We now know a tremendous amount about trauma and about how to mitigate and transform the effects of trauma, but we are not doing a good-enough job at making sure that all survivors have access to specialized modalities to help them move beyond survival and reclaim what was stolen from them - the ability to live in the present moment. As I realized that the most traumatized survivors are also the most underserved, I set out to train in modalities that are experiential and aim at providing a reparative experience. I trained in Eye Movement Desensitization and Reprocessing (EMDR), Internal Family Systems (IFS), Sensorimotor Psychotherapy and brought all these modalities and knowledge to my work, where survivors don’t have to worry about how they are going to pay for therapy or about having to recover from years of abuse in just a few weeks.

6. What was biggest disappointment and plan to overcome it?

I feel defeated by the lack of available resources to overcome injustice. I can tell a survivor that she is not to blame and not deserving of violence but I can’t make an affordable apartment materialize for her so she and her children can be safe; I can’t make more beds appear in domestic violence shelters and I can’t make a conviction happen for a rapist who doesn’t even see the inside of a court room, let alone the inside of a cell. I can’t make competent trauma-informed psychiatrists lower their fees or take common insurances, and I can’t stop Family Court judges from awarding visitation rights to perpetrators of violence solely based on their rights as parents. If you terrorize your family, physically and/or psychologically, your rights as parent should not override the rights of the people you inflicted harm upon.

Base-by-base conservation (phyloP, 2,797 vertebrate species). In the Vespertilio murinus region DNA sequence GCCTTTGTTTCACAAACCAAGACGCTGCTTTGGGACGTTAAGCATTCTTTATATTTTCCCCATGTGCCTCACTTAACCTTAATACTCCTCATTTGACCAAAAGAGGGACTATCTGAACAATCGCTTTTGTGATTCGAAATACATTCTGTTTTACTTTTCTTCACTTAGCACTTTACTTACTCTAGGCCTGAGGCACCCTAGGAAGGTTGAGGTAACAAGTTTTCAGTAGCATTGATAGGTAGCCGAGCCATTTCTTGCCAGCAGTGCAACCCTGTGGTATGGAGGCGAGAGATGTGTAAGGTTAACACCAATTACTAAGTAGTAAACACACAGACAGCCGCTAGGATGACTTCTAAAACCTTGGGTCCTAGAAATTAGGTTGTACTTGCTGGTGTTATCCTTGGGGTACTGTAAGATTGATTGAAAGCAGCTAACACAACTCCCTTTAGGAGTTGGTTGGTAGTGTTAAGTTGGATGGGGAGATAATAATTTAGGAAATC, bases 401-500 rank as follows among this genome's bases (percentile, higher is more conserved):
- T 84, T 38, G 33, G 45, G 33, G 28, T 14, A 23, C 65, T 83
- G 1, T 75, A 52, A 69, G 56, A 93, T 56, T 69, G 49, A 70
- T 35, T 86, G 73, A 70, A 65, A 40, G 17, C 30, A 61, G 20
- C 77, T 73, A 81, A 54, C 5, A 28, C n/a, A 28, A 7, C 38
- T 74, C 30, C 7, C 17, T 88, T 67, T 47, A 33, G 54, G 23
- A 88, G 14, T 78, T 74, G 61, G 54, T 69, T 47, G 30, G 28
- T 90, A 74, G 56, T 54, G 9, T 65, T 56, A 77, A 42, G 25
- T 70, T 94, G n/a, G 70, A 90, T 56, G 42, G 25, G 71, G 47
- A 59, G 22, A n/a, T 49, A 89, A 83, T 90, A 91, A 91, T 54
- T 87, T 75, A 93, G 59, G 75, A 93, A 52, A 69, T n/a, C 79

I don’t know how to overcome barriers deeply entrenched in patriarchy, lack of privilege, systematic racism, and gender-based oppression, but I think that it will take the big village and the strength of movements like Black Lives Matter, feminists and LGBTQ rights activists, and the many other voices of the historically unheard people in partnership with organizations like The American Civil Liberties Union, committed to use their power for the advancement of justice. I’m waiting for the revolution Tracey Chapman sang about… remember? It’s sounds like a whisper!